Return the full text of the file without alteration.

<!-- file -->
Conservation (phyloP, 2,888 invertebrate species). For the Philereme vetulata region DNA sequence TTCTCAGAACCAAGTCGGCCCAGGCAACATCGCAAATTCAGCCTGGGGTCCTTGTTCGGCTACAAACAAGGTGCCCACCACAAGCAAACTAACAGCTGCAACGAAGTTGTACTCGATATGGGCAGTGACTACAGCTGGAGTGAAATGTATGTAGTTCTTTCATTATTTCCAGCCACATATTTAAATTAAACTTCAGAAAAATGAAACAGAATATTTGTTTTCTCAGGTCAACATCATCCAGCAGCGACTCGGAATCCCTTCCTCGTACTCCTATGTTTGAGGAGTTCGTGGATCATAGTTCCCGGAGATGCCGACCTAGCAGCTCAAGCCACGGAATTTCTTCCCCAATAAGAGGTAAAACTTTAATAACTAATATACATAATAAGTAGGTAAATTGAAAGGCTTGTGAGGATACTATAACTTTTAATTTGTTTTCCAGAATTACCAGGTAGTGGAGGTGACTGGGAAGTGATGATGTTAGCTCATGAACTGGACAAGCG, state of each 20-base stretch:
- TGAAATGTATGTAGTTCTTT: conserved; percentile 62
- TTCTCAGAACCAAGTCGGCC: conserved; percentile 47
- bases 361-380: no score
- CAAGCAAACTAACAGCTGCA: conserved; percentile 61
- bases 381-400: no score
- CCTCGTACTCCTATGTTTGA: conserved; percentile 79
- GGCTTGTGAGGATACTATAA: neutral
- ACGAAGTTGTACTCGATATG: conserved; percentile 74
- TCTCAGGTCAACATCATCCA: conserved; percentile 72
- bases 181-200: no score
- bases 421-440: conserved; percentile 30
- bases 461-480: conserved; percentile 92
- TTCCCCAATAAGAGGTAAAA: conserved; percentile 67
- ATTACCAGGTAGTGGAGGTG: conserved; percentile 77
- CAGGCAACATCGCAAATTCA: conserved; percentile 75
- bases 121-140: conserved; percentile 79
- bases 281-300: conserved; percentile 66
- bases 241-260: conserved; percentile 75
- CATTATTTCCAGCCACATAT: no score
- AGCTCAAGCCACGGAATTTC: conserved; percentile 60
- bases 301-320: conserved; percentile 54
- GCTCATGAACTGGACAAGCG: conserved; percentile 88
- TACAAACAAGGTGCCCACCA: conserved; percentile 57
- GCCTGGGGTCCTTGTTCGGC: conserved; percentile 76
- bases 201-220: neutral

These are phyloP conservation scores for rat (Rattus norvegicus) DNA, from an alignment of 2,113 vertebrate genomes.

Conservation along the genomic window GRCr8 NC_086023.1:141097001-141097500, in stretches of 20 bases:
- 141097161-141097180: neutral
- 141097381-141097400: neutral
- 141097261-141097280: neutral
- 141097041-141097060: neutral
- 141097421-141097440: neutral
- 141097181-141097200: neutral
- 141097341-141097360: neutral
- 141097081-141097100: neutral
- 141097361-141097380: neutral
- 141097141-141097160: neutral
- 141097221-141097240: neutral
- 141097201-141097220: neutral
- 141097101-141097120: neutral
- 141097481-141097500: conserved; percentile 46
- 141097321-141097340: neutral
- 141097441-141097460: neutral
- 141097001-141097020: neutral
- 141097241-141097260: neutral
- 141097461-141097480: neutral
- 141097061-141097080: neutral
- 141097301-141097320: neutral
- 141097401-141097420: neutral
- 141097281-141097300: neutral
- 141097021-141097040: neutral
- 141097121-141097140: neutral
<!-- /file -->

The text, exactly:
Conservation (phyloP, 2,888 invertebrate species). For the Philereme vetulata region DNA sequence TTCTCAGAACCAAGTCGGCCCAGGCAACATCGCAAATTCAGCCTGGGGTCCTTGTTCGGCTACAAACAAGGTGCCCACCACAAGCAAACTAACAGCTGCAACGAAGTTGTACTCGATATGGGCAGTGACTACAGCTGGAGTGAAATGTATGTAGTTCTTTCATTATTTCCAGCCACATATTTAAATTAAACTTCAGAAAAATGAAACAGAATATTTGTTTTCTCAGGTCAACATCATCCAGCAGCGACTCGGAATCCCTTCCTCGTACTCCTATGTTTGAGGAGTTCGTGGATCATAGTTCCCGGAGATGCCGACCTAGCAGCTCAAGCCACGGAATTTCTTCCCCAATAAGAGGTAAAACTTTAATAACTAATATACATAATAAGTAGGTAAATTGAAAGGCTTGTGAGGATACTATAACTTTTAATTTGTTTTCCAGAATTACCAGGTAGTGGAGGTGACTGGGAAGTGATGATGTTAGCTCATGAACTGGACAAGCG, state of each 20-base stretch:
- TGAAATGTATGTAGTTCTTT: conserved; percentile 62
- TTCTCAGAACCAAGTCGGCC: conserved; percentile 47
- bases 361-380: no score
- CAAGCAAACTAACAGCTGCA: conserved; percentile 61
- bases 381-400: no score
- CCTCGTACTCCTATGTTTGA: conserved; percentile 79
- GGCTTGTGAGGATACTATAA: neutral
- ACGAAGTTGTACTCGATATG: conserved; percentile 74
- TCTCAGGTCAACATCATCCA: conserved; percentile 72
- bases 181-200: no score
- bases 421-440: conserved; percentile 30
- bases 461-480: conserved; percentile 92
- TTCCCCAATAAGAGGTAAAA: conserved; percentile 67
- ATTACCAGGTAGTGGAGGTG: conserved; percentile 77
- CAGGCAACATCGCAAATTCA: conserved; percentile 75
- bases 121-140: conserved; percentile 79
- bases 281-300: conserved; percentile 66
- bases 241-260: conserved; percentile 75
- CATTATTTCCAGCCACATAT: no score
- AGCTCAAGCCACGGAATTTC: conserved; percentile 60
- bases 301-320: conserved; percentile 54
- GCTCATGAACTGGACAAGCG: conserved; percentile 88
- TACAAACAAGGTGCCCACCA: conserved; percentile 57
- GCCTGGGGTCCTTGTTCGGC: conserved; percentile 76
- bases 201-220: neutral

These are phyloP conservation scores for rat (Rattus norvegicus) DNA, from an alignment of 2,113 vertebrate genomes.

Conservation along the genomic window GRCr8 NC_086023.1:141097001-141097500, in stretches of 20 bases:
- 141097161-141097180: neutral
- 141097381-141097400: neutral
- 141097261-141097280: neutral
- 141097041-141097060: neutral
- 141097421-141097440: neutral
- 141097181-141097200: neutral
- 141097341-141097360: neutral
- 141097081-141097100: neutral
- 141097361-141097380: neutral
- 141097141-141097160: neutral
- 141097221-141097240: neutral
- 141097201-141097220: neutral
- 141097101-141097120: neutral
- 141097481-141097500: conserved; percentile 46
- 141097321-141097340: neutral
- 141097441-141097460: neutral
- 141097001-141097020: neutral
- 141097241-141097260: neutral
- 141097461-141097480: neutral
- 141097061-141097080: neutral
- 141097301-141097320: neutral
- 141097401-141097420: neutral
- 141097281-141097300: neutral
- 141097021-141097040: neutral
- 141097121-141097140: neutral